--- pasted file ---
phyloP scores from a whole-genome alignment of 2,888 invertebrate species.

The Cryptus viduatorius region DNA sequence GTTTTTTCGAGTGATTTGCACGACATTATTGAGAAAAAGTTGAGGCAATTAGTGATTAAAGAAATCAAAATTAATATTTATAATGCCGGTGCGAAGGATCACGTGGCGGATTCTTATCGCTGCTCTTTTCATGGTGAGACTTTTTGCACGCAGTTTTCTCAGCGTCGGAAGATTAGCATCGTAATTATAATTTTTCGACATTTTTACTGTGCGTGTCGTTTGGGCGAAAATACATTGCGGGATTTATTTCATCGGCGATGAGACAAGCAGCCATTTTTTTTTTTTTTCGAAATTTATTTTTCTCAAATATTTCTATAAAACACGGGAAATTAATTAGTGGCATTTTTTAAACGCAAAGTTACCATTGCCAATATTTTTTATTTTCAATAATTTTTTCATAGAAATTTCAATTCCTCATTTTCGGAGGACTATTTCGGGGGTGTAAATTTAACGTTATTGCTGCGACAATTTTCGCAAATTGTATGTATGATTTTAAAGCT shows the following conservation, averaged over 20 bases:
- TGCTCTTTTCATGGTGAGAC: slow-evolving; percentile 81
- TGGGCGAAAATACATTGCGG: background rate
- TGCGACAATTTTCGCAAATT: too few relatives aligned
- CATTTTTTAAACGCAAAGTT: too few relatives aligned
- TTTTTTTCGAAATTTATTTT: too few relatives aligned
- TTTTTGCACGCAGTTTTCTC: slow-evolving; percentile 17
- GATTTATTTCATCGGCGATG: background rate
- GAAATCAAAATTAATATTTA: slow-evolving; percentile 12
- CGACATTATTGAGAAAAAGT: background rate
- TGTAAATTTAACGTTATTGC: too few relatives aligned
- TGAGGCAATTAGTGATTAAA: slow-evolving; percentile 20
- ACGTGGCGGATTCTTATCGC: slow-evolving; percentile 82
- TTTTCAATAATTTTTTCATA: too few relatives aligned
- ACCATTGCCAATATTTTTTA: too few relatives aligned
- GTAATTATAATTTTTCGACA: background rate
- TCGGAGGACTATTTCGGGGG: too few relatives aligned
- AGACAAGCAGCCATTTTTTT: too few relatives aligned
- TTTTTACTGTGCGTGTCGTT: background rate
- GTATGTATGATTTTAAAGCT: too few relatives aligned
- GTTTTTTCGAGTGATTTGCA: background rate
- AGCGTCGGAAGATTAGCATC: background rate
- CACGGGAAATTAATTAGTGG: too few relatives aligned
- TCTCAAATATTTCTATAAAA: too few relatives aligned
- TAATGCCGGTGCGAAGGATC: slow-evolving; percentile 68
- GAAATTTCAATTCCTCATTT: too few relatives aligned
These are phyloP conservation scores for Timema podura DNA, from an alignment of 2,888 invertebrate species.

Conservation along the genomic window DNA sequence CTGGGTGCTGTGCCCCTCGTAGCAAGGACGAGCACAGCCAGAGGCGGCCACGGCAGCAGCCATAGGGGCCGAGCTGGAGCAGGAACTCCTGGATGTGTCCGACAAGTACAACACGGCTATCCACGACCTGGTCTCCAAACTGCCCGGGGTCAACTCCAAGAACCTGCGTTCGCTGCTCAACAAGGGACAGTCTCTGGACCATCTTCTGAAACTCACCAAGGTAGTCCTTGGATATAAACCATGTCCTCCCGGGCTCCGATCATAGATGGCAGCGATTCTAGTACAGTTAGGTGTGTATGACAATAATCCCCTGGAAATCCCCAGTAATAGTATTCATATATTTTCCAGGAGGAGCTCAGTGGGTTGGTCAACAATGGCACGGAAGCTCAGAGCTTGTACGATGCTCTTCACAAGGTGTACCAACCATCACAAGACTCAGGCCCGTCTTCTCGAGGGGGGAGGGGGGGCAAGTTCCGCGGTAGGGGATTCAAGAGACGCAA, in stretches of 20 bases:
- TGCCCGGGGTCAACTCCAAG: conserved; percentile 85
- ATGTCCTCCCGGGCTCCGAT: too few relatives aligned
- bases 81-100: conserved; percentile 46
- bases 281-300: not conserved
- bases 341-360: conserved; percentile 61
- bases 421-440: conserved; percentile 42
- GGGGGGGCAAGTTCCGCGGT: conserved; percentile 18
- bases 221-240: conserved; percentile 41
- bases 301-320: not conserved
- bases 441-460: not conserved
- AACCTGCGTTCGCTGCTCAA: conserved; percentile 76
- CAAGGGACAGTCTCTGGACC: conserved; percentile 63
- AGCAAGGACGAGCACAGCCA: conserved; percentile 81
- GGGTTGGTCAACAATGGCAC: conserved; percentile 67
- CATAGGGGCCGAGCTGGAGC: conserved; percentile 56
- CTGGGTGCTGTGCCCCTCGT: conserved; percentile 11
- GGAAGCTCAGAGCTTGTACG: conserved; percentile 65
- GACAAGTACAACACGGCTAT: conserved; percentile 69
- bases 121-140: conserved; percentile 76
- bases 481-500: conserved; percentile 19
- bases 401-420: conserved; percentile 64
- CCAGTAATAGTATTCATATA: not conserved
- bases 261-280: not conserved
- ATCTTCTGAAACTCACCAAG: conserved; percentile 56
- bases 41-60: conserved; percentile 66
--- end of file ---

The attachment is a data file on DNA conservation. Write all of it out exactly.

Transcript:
phyloP scores from a whole-genome alignment of 2,888 invertebrate species.

The Cryptus viduatorius region DNA sequence GTTTTTTCGAGTGATTTGCACGACATTATTGAGAAAAAGTTGAGGCAATTAGTGATTAAAGAAATCAAAATTAATATTTATAATGCCGGTGCGAAGGATCACGTGGCGGATTCTTATCGCTGCTCTTTTCATGGTGAGACTTTTTGCACGCAGTTTTCTCAGCGTCGGAAGATTAGCATCGTAATTATAATTTTTCGACATTTTTACTGTGCGTGTCGTTTGGGCGAAAATACATTGCGGGATTTATTTCATCGGCGATGAGACAAGCAGCCATTTTTTTTTTTTTTCGAAATTTATTTTTCTCAAATATTTCTATAAAACACGGGAAATTAATTAGTGGCATTTTTTAAACGCAAAGTTACCATTGCCAATATTTTTTATTTTCAATAATTTTTTCATAGAAATTTCAATTCCTCATTTTCGGAGGACTATTTCGGGGGTGTAAATTTAACGTTATTGCTGCGACAATTTTCGCAAATTGTATGTATGATTTTAAAGCT shows the following conservation, averaged over 20 bases:
- TGCTCTTTTCATGGTGAGAC: slow-evolving; percentile 81
- TGGGCGAAAATACATTGCGG: background rate
- TGCGACAATTTTCGCAAATT: too few relatives aligned
- CATTTTTTAAACGCAAAGTT: too few relatives aligned
- TTTTTTTCGAAATTTATTTT: too few relatives aligned
- TTTTTGCACGCAGTTTTCTC: slow-evolving; percentile 17
- GATTTATTTCATCGGCGATG: background rate
- GAAATCAAAATTAATATTTA: slow-evolving; percentile 12
- CGACATTATTGAGAAAAAGT: background rate
- TGTAAATTTAACGTTATTGC: too few relatives aligned
- TGAGGCAATTAGTGATTAAA: slow-evolving; percentile 20
- ACGTGGCGGATTCTTATCGC: slow-evolving; percentile 82
- TTTTCAATAATTTTTTCATA: too few relatives aligned
- ACCATTGCCAATATTTTTTA: too few relatives aligned
- GTAATTATAATTTTTCGACA: background rate
- TCGGAGGACTATTTCGGGGG: too few relatives aligned
- AGACAAGCAGCCATTTTTTT: too few relatives aligned
- TTTTTACTGTGCGTGTCGTT: background rate
- GTATGTATGATTTTAAAGCT: too few relatives aligned
- GTTTTTTCGAGTGATTTGCA: background rate
- AGCGTCGGAAGATTAGCATC: background rate
- CACGGGAAATTAATTAGTGG: too few relatives aligned
- TCTCAAATATTTCTATAAAA: too few relatives aligned
- TAATGCCGGTGCGAAGGATC: slow-evolving; percentile 68
- GAAATTTCAATTCCTCATTT: too few relatives aligned
These are phyloP conservation scores for Timema podura DNA, from an alignment of 2,888 invertebrate species.

Conservation along the genomic window DNA sequence CTGGGTGCTGTGCCCCTCGTAGCAAGGACGAGCACAGCCAGAGGCGGCCACGGCAGCAGCCATAGGGGCCGAGCTGGAGCAGGAACTCCTGGATGTGTCCGACAAGTACAACACGGCTATCCACGACCTGGTCTCCAAACTGCCCGGGGTCAACTCCAAGAACCTGCGTTCGCTGCTCAACAAGGGACAGTCTCTGGACCATCTTCTGAAACTCACCAAGGTAGTCCTTGGATATAAACCATGTCCTCCCGGGCTCCGATCATAGATGGCAGCGATTCTAGTACAGTTAGGTGTGTATGACAATAATCCCCTGGAAATCCCCAGTAATAGTATTCATATATTTTCCAGGAGGAGCTCAGTGGGTTGGTCAACAATGGCACGGAAGCTCAGAGCTTGTACGATGCTCTTCACAAGGTGTACCAACCATCACAAGACTCAGGCCCGTCTTCTCGAGGGGGGAGGGGGGGCAAGTTCCGCGGTAGGGGATTCAAGAGACGCAA, in stretches of 20 bases:
- TGCCCGGGGTCAACTCCAAG: conserved; percentile 85
- ATGTCCTCCCGGGCTCCGAT: too few relatives aligned
- bases 81-100: conserved; percentile 46
- bases 281-300: not conserved
- bases 341-360: conserved; percentile 61
- bases 421-440: conserved; percentile 42
- GGGGGGGCAAGTTCCGCGGT: conserved; percentile 18
- bases 221-240: conserved; percentile 41
- bases 301-320: not conserved
- bases 441-460: not conserved
- AACCTGCGTTCGCTGCTCAA: conserved; percentile 76
- CAAGGGACAGTCTCTGGACC: conserved; percentile 63
- AGCAAGGACGAGCACAGCCA: conserved; percentile 81
- GGGTTGGTCAACAATGGCAC: conserved; percentile 67
- CATAGGGGCCGAGCTGGAGC: conserved; percentile 56
- CTGGGTGCTGTGCCCCTCGT: conserved; percentile 11
- GGAAGCTCAGAGCTTGTACG: conserved; percentile 65
- GACAAGTACAACACGGCTAT: conserved; percentile 69
- bases 121-140: conserved; percentile 76
- bases 481-500: conserved; percentile 19
- bases 401-420: conserved; percentile 64
- CCAGTAATAGTATTCATATA: not conserved
- bases 261-280: not conserved
- ATCTTCTGAAACTCACCAAG: conserved; percentile 56
- bases 41-60: conserved; percentile 66